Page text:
I’ve been really busy the past few days, so didn’t get to post regularly. I’ll try to cover what all I did in this segment, as it’s been an awesome 3 or 4 days here in Tokyo (as usual).
First off, I went just south of Tokyo on Friday to Kawasaki (only 20 minutes from southern Tokyo) to visit the Kirin brewery there that offers free tours and free samples.
The tour, in Japanese only, lasted about an hour and went through the brewery complex, offering explanations and video presentations on Kirin’s process. It ended with free samples of select Kirin products, and I tried my hand at the new Kirin ‘frozen’ beer (yes, it was delicious).
On Saturday, I headed east of Tokyo to Chiba to visit my host family from 6 years ago. They are two of the kindest people I have ever met, and really made me feel at home (along with their two dogs, Chobi-chan and Poteto-chan).
My host mom, Shinobu-san, had prepared a lot of great food, from grilled chicken to sushi and sashimi. It really was a great time reminiscing about my stay 6 years ago, and we must have talked, ate, drank beer and watched TV for a good 7 hours.
Around 11:00 pm, I realized I was in danger of missing the last train, so I said my goodbye (I’ll be seeing them again before I leave) and rushed to the station. Chiba is roughly 50 minutes from Tokyo by local train, so I was definitely cutting it close (the entire Tokyo train system shuts down every night a little after midnight before starting up again around 5:00 am). I reached my first transfer station and just made it onto the last train for that line. Same thing happened at my second transfer, I made the last train at around 12:10 am or so. Anyway, it wouldn’t have been a huge deal if I missed the last trains because taxis are everywhere. Still, I was determined to make the last trains just for the experience, not to mention taxis here are off-the-charts expensive.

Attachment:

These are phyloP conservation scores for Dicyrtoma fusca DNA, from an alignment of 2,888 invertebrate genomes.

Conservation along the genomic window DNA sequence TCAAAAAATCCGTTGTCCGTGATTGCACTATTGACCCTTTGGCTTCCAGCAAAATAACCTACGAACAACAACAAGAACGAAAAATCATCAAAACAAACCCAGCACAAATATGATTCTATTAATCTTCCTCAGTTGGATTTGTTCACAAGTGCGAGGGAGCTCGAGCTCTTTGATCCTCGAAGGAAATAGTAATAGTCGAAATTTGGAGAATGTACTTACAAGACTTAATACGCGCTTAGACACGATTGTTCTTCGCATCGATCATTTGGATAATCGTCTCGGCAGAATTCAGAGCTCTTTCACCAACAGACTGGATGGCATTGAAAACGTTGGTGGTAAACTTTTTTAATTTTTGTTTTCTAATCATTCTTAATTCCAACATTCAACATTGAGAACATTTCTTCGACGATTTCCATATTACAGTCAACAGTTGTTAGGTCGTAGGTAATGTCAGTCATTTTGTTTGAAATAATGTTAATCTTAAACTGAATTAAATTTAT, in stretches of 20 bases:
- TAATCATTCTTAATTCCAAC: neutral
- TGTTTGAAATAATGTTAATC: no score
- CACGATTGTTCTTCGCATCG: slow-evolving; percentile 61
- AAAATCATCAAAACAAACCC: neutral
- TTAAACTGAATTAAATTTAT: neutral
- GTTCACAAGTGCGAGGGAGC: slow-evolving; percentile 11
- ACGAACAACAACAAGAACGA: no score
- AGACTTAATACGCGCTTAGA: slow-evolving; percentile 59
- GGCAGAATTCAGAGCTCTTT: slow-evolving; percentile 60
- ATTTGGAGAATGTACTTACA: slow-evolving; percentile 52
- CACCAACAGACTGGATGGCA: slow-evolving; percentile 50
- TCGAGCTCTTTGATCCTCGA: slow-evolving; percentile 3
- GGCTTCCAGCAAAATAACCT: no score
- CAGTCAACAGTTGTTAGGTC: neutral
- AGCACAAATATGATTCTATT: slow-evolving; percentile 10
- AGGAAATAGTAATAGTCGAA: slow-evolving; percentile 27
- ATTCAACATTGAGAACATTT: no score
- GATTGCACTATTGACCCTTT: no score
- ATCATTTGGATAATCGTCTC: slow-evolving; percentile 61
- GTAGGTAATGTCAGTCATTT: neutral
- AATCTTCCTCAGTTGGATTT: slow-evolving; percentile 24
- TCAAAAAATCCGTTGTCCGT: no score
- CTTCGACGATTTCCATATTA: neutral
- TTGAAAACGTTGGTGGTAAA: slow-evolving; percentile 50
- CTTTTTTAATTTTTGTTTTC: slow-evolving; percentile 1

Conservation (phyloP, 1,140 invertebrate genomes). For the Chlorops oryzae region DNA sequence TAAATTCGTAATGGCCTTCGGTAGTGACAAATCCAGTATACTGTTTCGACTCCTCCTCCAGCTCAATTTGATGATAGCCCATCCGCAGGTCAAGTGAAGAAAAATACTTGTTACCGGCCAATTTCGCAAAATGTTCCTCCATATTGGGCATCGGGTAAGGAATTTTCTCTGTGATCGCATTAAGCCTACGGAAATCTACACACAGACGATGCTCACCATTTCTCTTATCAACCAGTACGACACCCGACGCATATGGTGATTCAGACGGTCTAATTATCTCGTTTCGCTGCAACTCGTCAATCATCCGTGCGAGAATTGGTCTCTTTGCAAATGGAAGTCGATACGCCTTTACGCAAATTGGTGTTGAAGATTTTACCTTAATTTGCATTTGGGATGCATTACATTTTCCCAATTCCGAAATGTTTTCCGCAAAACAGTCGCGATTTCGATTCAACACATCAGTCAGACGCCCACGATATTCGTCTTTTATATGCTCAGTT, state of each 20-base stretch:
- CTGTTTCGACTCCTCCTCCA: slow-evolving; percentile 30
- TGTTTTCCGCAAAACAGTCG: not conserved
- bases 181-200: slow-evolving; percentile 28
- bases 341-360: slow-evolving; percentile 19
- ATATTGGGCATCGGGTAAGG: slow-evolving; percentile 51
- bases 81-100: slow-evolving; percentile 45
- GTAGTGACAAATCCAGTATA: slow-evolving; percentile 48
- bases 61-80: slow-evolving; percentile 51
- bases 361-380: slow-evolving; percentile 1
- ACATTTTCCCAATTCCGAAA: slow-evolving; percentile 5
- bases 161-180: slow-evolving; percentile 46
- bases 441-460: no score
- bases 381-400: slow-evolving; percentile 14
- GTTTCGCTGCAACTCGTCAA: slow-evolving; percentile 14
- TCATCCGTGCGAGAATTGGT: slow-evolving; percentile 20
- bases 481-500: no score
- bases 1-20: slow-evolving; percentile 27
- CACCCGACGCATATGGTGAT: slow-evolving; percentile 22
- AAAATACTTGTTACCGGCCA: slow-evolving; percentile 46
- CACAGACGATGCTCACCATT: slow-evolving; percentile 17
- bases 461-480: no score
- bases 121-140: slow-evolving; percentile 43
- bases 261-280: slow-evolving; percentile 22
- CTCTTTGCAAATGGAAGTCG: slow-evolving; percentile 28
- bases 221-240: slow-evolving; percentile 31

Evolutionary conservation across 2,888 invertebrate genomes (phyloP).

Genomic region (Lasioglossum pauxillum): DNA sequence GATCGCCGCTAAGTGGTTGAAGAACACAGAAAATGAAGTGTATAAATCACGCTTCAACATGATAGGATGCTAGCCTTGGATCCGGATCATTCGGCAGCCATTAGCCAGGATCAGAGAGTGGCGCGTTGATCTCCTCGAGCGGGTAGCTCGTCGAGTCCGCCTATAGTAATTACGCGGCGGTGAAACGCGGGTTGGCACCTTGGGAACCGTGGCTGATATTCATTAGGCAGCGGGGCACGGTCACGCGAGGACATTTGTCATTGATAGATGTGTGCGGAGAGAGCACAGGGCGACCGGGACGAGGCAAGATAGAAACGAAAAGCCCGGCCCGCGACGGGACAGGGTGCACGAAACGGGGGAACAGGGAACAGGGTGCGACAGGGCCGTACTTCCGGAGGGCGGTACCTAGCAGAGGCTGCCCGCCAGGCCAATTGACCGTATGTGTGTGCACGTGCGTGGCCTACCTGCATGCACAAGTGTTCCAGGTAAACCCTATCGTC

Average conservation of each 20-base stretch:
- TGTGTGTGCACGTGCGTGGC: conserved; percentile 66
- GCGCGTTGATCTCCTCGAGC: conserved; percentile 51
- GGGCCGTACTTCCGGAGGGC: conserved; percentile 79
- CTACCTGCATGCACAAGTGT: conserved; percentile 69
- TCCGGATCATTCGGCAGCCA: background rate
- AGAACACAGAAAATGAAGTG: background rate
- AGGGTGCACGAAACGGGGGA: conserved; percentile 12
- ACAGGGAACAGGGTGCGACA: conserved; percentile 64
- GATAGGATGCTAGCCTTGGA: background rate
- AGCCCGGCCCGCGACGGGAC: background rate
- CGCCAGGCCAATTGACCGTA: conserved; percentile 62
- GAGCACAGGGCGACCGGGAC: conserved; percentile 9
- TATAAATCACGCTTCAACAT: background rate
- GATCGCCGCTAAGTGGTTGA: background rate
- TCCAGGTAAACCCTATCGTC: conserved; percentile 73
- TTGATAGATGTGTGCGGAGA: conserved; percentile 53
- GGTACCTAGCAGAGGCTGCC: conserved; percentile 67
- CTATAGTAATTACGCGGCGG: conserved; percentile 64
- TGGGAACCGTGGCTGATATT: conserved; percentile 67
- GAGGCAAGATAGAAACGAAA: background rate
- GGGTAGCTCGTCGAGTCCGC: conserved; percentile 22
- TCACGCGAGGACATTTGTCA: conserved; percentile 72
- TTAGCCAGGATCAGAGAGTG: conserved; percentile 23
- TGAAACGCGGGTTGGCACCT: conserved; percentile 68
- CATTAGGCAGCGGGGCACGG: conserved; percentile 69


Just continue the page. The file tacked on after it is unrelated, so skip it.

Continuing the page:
Oh, and a side note: the last trains are as packed as morning/evening rush hours. I guess everyone was trying to get home like me.
Moving on, I spent most of Sunday with a couple friends from my hostel. We went to Shimokitazawa and Shibuya in western Tokyo to check out the trends of Tokyo’s youth culture. We went into tiny shop after tiny shop in Shimokitazawa’s narrow alleys, known for their strange (even by Japanese standards) clothing and accessory merchandise.
Finally, today I went to Odaiba (the artificial island in Tokyo Bay) for the very popular and extravagant Tokyo Motor Show, held every 2 years.
Even if you’re not super crazy about cars, which I’m not either, the Tokyo Motor Show will blow you away. The show has all the big names, from Honda to BMW, Audi to Porsche, and largely focuses on automobiles designed with the environment and changing technology in mind. Each company has their own area, some (like Toyota) with multiple stations complete with huge TV displays, live music by a DJ, and often Japanese models showing off the cars.
My favorites though were the concept cars showcased by each company. Most of these advertise zero-emission designs and either fully electric or hybrid systems. Who knows if these are actually viable options for the future, but I think they’re a step in the right direction, and best of all is they just look so freaking cool.
The below pictures are just a sample of all I saw at the show, but it should give you an idea of the sleekness and elegant designs these car manufacturers emphasized for Tokyo’s audience.
I spent about 3 hours at the show, and it was definitely a surreal experience (even if there were way too many people there).
To end things, since the show was in Odaiba, I took a quick detour to see the Rainbow Bridge and southern Tokyo’s skyline again since I can’t get enough of the view.
Thanks for reading!